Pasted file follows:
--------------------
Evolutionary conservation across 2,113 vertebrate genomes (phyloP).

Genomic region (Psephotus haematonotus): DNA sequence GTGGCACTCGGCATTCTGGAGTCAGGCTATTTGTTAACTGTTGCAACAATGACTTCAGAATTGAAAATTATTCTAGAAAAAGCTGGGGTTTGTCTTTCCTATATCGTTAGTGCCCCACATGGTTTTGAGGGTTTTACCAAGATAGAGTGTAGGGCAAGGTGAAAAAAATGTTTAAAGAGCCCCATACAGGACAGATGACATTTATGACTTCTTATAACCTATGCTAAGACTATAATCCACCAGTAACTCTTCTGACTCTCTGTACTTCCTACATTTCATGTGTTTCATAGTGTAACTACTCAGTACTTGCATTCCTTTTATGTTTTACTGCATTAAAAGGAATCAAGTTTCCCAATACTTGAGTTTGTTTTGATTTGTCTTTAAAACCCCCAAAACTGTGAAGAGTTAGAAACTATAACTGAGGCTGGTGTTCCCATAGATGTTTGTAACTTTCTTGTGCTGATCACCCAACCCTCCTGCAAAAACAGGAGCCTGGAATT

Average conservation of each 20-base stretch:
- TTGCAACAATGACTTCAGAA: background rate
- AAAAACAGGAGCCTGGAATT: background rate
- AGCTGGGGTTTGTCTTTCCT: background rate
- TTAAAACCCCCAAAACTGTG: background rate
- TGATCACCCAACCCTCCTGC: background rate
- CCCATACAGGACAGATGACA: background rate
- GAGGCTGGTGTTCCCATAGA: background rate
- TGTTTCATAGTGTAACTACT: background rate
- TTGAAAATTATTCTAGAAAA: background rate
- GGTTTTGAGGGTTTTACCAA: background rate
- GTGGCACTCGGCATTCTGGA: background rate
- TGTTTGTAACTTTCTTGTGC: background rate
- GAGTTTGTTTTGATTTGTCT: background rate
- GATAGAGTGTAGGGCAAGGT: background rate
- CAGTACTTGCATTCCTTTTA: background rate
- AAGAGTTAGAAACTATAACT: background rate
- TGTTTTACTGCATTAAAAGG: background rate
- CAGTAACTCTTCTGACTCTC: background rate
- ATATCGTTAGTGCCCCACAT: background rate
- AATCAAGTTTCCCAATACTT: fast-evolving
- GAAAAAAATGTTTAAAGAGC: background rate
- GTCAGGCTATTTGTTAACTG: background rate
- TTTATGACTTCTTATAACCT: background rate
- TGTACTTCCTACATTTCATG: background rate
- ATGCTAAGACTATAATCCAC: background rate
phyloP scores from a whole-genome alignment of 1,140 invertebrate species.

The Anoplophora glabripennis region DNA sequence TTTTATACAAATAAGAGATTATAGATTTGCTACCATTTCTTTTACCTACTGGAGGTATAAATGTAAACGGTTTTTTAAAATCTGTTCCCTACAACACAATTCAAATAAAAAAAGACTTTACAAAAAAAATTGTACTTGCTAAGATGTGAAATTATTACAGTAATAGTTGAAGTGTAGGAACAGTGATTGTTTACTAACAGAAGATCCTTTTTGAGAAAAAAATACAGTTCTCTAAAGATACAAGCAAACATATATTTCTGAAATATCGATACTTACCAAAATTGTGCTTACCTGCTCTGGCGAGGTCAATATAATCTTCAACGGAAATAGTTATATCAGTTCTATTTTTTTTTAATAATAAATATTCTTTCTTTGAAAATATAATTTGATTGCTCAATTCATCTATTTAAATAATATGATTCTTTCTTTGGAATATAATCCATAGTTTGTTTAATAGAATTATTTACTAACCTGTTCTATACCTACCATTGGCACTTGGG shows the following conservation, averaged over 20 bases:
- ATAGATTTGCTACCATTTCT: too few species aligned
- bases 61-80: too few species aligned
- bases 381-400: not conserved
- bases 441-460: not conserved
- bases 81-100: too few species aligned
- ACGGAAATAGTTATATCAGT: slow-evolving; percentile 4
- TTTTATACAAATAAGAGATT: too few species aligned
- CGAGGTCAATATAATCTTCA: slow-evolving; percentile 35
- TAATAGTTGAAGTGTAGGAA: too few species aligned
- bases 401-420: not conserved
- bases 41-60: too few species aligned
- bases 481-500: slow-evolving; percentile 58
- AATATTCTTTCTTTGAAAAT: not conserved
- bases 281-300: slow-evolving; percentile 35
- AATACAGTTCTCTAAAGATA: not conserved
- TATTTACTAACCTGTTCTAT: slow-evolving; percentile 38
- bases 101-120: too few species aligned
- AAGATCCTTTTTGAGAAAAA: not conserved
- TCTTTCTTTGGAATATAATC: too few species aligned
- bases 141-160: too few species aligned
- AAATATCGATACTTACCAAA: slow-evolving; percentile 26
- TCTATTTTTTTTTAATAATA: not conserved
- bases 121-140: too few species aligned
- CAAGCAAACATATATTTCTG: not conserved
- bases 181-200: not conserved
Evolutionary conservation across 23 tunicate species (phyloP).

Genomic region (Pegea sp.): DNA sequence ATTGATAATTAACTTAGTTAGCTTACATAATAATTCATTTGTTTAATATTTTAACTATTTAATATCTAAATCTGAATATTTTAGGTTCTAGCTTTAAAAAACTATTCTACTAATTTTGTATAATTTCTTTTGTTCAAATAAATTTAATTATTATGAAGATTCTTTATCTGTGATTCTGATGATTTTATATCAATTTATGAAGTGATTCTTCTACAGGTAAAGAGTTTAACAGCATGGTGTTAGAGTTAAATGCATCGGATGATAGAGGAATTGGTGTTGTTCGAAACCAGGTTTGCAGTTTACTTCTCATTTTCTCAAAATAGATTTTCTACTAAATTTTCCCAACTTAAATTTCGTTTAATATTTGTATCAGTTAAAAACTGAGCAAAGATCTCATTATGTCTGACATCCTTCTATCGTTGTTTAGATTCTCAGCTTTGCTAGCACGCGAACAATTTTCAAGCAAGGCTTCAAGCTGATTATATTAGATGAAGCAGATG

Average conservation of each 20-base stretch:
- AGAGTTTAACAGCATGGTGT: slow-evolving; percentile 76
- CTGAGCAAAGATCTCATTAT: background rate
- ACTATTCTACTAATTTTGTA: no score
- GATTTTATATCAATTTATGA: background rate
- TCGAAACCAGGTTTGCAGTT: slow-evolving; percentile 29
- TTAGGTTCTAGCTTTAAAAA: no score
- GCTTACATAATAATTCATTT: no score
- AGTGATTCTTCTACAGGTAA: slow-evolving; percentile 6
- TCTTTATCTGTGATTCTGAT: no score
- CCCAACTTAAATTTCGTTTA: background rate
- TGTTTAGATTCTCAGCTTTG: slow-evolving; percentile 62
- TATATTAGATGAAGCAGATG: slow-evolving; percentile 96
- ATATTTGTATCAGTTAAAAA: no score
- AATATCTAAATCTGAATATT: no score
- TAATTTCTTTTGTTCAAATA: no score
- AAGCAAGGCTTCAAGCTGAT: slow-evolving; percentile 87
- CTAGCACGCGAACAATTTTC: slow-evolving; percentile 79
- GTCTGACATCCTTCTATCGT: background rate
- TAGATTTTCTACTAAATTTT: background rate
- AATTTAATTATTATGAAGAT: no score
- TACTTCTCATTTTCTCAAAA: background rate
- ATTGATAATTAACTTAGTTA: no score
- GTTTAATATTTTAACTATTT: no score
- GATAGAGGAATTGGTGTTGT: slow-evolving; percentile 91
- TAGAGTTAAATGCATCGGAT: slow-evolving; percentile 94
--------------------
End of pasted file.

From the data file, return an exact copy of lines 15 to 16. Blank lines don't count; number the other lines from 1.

- TGTTTGTAACTTTCTTGTGC: background rate
- GAGTTTGTTTTGATTTGTCT: background rate